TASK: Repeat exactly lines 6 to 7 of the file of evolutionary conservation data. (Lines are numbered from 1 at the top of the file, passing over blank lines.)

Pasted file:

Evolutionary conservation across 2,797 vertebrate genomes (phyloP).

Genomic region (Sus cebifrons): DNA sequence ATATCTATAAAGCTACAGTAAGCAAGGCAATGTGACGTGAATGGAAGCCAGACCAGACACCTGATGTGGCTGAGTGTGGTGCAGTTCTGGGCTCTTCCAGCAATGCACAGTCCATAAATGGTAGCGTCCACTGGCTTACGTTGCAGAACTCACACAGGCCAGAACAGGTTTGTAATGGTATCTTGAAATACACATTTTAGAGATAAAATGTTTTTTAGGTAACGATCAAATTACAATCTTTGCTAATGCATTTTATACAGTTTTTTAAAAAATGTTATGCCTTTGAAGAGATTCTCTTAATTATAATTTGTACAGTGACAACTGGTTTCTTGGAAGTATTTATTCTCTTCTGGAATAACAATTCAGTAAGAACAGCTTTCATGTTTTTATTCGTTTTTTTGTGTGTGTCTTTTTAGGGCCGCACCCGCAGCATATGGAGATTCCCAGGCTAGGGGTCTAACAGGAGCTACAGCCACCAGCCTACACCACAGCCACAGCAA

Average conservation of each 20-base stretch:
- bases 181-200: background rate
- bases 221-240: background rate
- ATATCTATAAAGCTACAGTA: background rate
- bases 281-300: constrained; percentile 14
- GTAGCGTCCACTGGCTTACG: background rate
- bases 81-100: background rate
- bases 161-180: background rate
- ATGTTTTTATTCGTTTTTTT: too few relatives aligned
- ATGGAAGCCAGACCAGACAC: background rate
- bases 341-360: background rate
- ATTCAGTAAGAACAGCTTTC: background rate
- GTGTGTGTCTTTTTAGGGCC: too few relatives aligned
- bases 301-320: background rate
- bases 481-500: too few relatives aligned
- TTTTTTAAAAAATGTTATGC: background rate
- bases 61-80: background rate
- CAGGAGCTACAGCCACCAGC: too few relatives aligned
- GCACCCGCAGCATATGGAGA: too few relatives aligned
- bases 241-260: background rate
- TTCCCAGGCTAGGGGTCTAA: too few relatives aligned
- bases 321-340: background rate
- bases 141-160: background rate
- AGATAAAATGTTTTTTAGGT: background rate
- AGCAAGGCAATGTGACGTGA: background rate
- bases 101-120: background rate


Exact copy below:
- ATATCTATAAAGCTACAGTA: background rate
- bases 281-300: constrained; percentile 14